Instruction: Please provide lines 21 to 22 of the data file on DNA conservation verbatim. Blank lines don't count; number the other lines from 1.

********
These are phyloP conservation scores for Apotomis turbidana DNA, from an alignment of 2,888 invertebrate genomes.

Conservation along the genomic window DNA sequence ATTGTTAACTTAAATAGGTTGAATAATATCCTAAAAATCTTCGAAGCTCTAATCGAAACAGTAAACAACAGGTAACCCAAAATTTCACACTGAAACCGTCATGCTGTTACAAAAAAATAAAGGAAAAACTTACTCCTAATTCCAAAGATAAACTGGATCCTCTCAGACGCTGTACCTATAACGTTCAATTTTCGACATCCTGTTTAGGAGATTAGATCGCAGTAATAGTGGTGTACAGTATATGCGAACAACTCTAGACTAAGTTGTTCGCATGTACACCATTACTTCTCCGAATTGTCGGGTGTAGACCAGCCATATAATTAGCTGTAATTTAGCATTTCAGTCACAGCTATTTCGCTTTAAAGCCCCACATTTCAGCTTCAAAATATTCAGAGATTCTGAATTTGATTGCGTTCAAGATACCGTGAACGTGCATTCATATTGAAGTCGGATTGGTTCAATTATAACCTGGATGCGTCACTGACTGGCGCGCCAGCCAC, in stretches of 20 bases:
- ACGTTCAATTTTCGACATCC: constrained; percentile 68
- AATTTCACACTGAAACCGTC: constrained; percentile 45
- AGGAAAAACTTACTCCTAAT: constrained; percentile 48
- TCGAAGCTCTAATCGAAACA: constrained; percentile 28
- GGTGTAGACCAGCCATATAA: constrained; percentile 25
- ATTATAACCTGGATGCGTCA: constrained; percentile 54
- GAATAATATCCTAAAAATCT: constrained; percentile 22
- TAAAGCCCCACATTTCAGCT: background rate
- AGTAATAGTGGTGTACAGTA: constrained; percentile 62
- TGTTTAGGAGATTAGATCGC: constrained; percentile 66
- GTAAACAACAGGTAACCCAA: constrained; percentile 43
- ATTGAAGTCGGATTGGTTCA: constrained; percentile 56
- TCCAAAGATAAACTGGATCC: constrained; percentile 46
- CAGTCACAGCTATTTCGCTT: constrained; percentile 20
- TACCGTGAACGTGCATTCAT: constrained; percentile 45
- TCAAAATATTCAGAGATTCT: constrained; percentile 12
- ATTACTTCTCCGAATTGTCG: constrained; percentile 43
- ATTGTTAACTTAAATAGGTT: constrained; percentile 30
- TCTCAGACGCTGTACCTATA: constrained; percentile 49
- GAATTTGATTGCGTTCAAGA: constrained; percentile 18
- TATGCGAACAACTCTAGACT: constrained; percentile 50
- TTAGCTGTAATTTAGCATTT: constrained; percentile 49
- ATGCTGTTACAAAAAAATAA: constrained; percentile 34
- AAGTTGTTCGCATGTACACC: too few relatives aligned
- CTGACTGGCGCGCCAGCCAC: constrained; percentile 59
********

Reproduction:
- TCTCAGACGCTGTACCTATA: constrained; percentile 49
- GAATTTGATTGCGTTCAAGA: constrained; percentile 18